Jesus is a victor who made atonement for our sins. He is the Christ. Our word Christ is from the Greek word Christos, which is the same as the Hebrew word Mashiach. They both mean "Messiah." The Messiah was the "one who is anointed." Over long centuries of defeat and humiliation, the Jews began to look for one particular Messiah who would lead their nation out of tragedy and pain. The Jews could not agree who this Messiah would be, however. When Jesus came, some people thought he was the Messiah, while most did not.

The important thing for us to realize is that Christ came to save us from our most pressing problem—our sin. One person put it this way, "Man's greatest need is not for a new political or economic order. His primary problem is his sin. He is alienated from God, bearing the burden of this guilt and loneliness, facing a frightening future. He needs to be liberated from the tyranny of his sins, reconciled to God, and given a hope that transcends the circumstances of this life." This, in a nutshell, is what the gospel message is all about. We can consult the Author of life. We can lean on our elder brother. And we can trust the Victor over tragedy and death. (Don M. Aycock)


Matthew 2:13-23

Sometimes celebration is quickly transformed into tragedy. During the long holiday celebration commemorating Christ's birth and the birth of a new year, how many lives will be lost, how many bodies maimed in accidents? How quickly joy can dissolve into sorrow!

Thus it is for us as we move from the story of the nativity to the terrible account of Herod's murder of Bethlehem's infant sons, often referred to as the "slaughter of the innocents." Twenty or thirty children were probably killed that day, but even one was too many. And all because King Herod was obsessed with eliminating any real or potential pretenders to his throne; he had several members of his own family, including his three sons, murdered for the same reason.

Matthew wants us to understand that despite Herod's evil intentions, God is able to overcome the best efforts of those who would do us harm. God is able to protect his people.

Yet it was important that Joseph respond to God's direction. Three characteristics of authentic faith are demonstrated here that allowed Joseph to lead his family to safety with God's help. As we seek God's guidance and protection in our own lives, we need to understand these necessary actions.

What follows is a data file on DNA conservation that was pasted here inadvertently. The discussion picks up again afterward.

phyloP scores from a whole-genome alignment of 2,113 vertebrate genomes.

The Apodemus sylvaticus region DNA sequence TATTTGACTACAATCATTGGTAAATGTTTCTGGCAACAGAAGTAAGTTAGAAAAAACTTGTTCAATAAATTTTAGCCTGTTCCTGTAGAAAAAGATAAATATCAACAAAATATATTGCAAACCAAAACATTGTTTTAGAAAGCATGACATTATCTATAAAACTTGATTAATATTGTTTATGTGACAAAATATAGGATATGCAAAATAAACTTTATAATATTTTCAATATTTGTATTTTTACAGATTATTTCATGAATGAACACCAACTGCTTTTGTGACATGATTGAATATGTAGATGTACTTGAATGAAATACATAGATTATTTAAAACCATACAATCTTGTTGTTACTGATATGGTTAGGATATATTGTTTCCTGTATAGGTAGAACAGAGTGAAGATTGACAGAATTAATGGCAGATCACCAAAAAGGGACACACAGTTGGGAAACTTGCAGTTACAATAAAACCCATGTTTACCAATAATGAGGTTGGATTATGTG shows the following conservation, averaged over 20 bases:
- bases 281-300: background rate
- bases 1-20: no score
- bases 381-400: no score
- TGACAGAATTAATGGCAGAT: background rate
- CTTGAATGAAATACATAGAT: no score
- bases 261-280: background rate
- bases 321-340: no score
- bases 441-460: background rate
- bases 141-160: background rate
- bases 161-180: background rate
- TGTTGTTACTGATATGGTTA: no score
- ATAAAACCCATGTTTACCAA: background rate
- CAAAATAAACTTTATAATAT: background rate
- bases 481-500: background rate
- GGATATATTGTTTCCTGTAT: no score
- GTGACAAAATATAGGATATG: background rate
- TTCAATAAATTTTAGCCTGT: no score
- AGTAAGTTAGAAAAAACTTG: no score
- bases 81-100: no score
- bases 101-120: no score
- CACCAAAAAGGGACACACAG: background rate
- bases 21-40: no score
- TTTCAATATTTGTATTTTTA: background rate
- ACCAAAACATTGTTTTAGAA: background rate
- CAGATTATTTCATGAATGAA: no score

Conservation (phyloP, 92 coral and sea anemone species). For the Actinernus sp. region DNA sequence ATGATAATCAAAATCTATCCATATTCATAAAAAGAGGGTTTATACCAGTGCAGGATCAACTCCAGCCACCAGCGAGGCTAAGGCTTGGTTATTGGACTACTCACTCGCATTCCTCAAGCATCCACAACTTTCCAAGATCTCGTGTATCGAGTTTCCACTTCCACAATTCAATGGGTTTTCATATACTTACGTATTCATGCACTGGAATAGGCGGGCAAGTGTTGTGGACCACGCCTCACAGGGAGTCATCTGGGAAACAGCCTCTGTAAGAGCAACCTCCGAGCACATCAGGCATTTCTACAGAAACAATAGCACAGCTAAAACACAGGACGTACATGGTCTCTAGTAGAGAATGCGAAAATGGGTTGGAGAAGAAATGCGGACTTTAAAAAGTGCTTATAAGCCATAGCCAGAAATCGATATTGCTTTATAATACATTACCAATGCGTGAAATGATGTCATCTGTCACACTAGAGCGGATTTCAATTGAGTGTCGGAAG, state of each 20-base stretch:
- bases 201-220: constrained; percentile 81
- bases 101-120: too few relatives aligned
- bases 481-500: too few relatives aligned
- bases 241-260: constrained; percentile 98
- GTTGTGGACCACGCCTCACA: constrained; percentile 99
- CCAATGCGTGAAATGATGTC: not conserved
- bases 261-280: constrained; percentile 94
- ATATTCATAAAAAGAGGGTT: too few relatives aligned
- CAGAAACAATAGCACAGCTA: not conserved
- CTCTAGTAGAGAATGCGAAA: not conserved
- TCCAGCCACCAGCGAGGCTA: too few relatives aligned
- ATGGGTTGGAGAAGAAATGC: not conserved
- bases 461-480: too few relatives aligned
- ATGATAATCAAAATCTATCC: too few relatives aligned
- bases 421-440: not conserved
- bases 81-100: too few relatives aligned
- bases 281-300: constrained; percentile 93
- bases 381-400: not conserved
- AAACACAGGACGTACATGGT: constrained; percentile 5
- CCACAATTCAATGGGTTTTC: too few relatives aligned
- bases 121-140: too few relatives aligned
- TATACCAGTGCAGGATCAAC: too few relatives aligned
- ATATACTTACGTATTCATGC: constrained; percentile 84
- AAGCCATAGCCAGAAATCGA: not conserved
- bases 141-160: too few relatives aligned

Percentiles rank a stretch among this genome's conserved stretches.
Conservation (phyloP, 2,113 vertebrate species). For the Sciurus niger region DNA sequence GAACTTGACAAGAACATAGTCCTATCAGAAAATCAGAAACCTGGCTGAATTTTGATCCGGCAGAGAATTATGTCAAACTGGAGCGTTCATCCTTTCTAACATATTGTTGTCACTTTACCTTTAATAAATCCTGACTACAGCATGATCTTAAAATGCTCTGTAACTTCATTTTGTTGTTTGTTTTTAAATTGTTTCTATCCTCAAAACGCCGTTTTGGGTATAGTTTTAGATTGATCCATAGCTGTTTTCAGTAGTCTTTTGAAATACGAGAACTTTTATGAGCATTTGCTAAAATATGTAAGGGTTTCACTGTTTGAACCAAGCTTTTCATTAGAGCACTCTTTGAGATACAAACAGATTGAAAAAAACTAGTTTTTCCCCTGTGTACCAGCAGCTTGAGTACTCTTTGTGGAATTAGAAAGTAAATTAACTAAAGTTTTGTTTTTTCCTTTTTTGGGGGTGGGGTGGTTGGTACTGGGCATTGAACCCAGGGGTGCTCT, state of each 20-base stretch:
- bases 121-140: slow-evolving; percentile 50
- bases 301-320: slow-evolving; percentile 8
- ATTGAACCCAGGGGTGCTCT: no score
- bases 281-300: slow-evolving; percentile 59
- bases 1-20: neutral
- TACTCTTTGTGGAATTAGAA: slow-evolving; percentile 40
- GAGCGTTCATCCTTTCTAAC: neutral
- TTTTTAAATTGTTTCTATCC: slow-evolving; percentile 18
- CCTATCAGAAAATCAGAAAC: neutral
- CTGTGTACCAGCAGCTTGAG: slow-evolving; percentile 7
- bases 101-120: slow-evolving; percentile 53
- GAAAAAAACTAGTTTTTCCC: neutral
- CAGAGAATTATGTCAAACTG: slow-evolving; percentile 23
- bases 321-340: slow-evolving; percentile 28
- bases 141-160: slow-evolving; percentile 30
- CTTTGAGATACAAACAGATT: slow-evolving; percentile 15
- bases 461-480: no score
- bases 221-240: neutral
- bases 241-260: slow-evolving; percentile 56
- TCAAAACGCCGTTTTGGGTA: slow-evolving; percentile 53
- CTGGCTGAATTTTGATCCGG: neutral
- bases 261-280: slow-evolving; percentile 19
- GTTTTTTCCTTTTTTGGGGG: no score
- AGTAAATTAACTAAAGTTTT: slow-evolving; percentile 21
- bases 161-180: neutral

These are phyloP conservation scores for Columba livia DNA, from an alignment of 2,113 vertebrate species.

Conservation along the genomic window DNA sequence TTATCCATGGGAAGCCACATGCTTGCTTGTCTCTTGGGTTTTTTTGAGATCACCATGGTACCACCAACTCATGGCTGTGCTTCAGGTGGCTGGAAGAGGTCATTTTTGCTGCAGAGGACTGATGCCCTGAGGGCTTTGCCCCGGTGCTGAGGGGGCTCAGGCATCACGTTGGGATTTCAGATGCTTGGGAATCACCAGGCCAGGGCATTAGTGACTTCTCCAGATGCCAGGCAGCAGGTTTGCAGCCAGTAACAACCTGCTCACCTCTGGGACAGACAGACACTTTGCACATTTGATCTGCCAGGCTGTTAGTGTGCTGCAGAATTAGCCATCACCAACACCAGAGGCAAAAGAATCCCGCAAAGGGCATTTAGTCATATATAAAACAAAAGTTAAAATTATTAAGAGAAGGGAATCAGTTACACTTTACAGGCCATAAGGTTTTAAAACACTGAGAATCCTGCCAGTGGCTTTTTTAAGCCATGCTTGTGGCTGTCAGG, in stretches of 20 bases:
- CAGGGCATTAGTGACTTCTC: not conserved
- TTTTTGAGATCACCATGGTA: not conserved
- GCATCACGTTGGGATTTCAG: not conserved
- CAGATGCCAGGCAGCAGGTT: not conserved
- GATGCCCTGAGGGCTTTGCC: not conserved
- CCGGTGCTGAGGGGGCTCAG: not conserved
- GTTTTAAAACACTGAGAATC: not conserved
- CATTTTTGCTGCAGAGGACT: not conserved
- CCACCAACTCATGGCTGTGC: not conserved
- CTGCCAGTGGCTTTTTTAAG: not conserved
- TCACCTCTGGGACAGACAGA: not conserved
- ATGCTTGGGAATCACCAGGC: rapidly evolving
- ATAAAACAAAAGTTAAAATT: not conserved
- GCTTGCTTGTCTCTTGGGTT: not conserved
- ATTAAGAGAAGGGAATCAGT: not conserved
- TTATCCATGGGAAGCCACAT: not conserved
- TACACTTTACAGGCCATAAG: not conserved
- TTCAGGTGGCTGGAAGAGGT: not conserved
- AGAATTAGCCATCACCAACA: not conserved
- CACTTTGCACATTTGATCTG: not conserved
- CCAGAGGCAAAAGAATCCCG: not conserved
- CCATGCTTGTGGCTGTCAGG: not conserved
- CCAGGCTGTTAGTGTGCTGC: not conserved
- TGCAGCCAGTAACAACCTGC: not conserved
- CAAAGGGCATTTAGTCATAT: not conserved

I. Faith Acts Promptly
When Joseph was warned by the angel to seek safety in Egypt, he didn't decide to "sleep on it" or consult the experts or otherwise delay. Matthew tells us he gathered the family "during the night" and set out for the safety of Egypt (v. 14). Faith doesn't delay unnecessarily. Once we understand what God would have us do, we need to act on it.

Immediately after the costly battle at Gettysburg, Lee's Conferderate forces were in terrible shape and in full retreat. Crossing the Potomac to return to Virginia, the Southern army was split into two parts and vulnerable to an attack by Meade's Union army, which was superior in number thanks to prompt reinforcements. Yet Meade could not put his forces into action; he delayed, studied the situation, delayed some more, until finally he was ready to move his army into action. Unfortunately, by the time Meade was ready and the Union artillery began its attack, Lee's army had completed its river crossing and was safely back in Virginia. The result of Meade's delay may well have been to add considerable time to that already bloody war. We must be ready to respond promptly to God's direction.

II. Faith Acts Obediently
In reponse to God's command, delivered through the angelic messenger, Joseph obeyed the directions precisely. It would have been tempting to choose another, more convenient location—perhaps somewhere Joseph or Mary had family, certainly not in an entirely different country with its own language and customs. But there is no record of Joseph's raising the first objection; if God told him to go to Egypt, that's where he went.

How often we may be missing God's best for us by trying to second-guess his will and purpose for our lives. Faithful obedience to God allows him to work effectively in our lives, protecting us from dangers of which we may be unaware, and leading us into new and exciting opportunities we've never dreamed of.

III. Faith Acts with Trust
If it took faith to gather his family and escape into Egypt, I suspect it took even more faith to return to the land that held such danger. When the angel sounded an "all clear" and instructed Joseph to return to Israel, there must have been some real questions about the wisdom of such an action. But without hesitation, Joseph trusted God to protect them and provide for them, and the family set out to return to their homeland.

Have you ever sensed God's leadership into a particular course of action, but you just can't see how it will work? Does it seem too outlandish, too dangerous, too much of a risk? Some of the most exciting things that will ever happen in your life may be the result of God's asking you to walk where you can't yet see—but he can.

When we set out in faith—faith characterized by promptness, obedience, and trust—there are no limits to what God can do in and through us. As we begin a new year, with new opportunities and new challenges before us, that's an important truth for us to understand. (Michael Duduit)